Analysis: Owo-Ose In The Midst Of The Emerging Political Uncertainty In Nigeria

Toyyib Olaniyi Musa-Omoloja

By Musa Toyyib Olaniyi


This contribution is informed, in the main, by the challenge thrown by Chief Akin Aruwajoye, the National Coordinator of Owo is One Association, to members of the social arm the WhatsApp platform of the organisation about the fate of Owo-Ose community in the midst of the occurrences seizing the moment in Nigeria and Yoruba nationality.

Chief Akin Aruwajoye challenged members of the platform to begin to interrogate the role and position of Owo-Ose community, and by political demarcation, Owo-Ose Federal Constituency, in view of the current agitation for Oduduwa Republic. Basically, the inference from the challenge was how do we protect our interest in this axis.

Looking at it deeply, since Owo-Ose is a subset of the Yoruba nation, it stands to reason that we cannot really begin to discuss Owo-Ose without having an idea about the Yoruba nation of our dream, and that is, if that eventually becomes a reality.


Recently, I read two document bothering on the Yoruba question within a corporate Nigeria.

The two document were: ‘The Yoruba Vision’ by Wale Adebanwi, and a rejoinder to it titled ‘The Vision’ authored by Prof. Banji Akintoye, the leader of the Yoruba World Congress.

The contents of the two documents symbolize the unique ingenuity of the Yoruba nation and the resourcefulness of her citizens.

The argument by the two intellectuals were no doubt persuasive, and the core ingredients of their presentation irrefutable.

Even though I find Adebanwi’s paper exciting and intellectually scintillating, my enthusiasm about basing our federalism on regionalism or regional government is a bit constrained.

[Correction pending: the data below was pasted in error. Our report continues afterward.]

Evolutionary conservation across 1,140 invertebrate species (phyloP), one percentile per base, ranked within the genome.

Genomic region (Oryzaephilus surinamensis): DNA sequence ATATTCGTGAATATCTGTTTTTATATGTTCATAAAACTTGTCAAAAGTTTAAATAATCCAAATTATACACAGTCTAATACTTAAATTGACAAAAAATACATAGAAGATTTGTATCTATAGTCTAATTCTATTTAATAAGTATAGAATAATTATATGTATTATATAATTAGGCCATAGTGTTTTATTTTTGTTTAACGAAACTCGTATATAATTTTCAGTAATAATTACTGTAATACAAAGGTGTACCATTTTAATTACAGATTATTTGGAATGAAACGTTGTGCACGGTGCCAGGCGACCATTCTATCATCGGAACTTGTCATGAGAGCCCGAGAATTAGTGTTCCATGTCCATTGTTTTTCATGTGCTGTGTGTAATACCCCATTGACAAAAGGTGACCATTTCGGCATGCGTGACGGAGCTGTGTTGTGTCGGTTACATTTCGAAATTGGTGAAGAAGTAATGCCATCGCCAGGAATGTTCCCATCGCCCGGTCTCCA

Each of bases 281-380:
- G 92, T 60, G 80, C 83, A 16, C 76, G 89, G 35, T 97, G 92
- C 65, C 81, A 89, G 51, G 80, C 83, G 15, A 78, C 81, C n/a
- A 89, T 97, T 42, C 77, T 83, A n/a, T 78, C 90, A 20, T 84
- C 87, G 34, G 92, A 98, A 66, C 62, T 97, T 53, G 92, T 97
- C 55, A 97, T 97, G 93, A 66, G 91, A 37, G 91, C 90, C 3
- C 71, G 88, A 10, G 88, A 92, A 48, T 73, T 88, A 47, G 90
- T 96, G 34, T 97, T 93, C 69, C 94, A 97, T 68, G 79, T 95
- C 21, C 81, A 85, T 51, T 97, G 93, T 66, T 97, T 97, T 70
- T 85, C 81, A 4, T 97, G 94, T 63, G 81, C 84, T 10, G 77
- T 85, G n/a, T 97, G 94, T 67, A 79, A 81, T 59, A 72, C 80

Prof. Akintoye’s rejoinder was no less poignant and charming, laced with more than enough examples of ethnic-states or nations that performed better invariably when they left parasitic unions like that of Nigeria.

Sighs. Tough choice you would say.

Given a choice between Prof. Akintoye diagnosis and prescription and that of the very cerebral Banji Adebanwi, I’m persuaded that Nigeria, if it can be remedied, still remains a veritable habitat for glory for the nationalities, and even for itself in the comity of nations in the world.

However, if this proves unachievable, as it is increasingly becoming evident to all, Prof. Akintoye’s thesis, which is severance of ties with the behemoth, which in this case, means secession, will become alluring.

Still, one thing is certain. Between Prof. Akintoye fixed opinions on dismantling the Nigerian octopus, and the more optimistic and expansive vision of the scholarly Adebanwi, which draws copiously from Awolowo’s thoughts and eclectically from scholarly outputs across time and space, a troubling question emerges.

Will Sunday Igboho now leads the Yoruba nation?

This previously inconceivable reality is another food for thought and a call to action for the Yoruba elite class.

We, and any society for that matter, can only prosper, when we are led by our best.


It makes eminent sense to begin to interrogate the position of Owo-Ose vis-a-vis the precarious political situation in Nigeria today.

I mentioned earlier on that Owo-Ose is a subunit of the Yoruba nation, and the implication of this is that where we eventually find ourselves is not going to be different from the destination of the Yoruba nation.

If this is the case, then it also means that our options are a bit circumscribed.

But a few things may be helpful:

One, deliberate effort to make our voice strong and audible enough to shape the debate of what we feel is the best course of action for the Yoruba nation

Two, equipping ourselves formidably enough to be able to thrive and prosper whether in Nigeria or in Oduduwa Republic.

Three, and a critical component of number two above, is to ensure there is compass for our existence as a community.

After all, vision is no doubt the compass of progress, averred the late sage, Obafemi Awolowo.

And this means, a realistic plan as a community to matter in the scheme of things. We can only matter through the index of our development.

Four, forging organic unity and fraternity between Owo and Ose communities.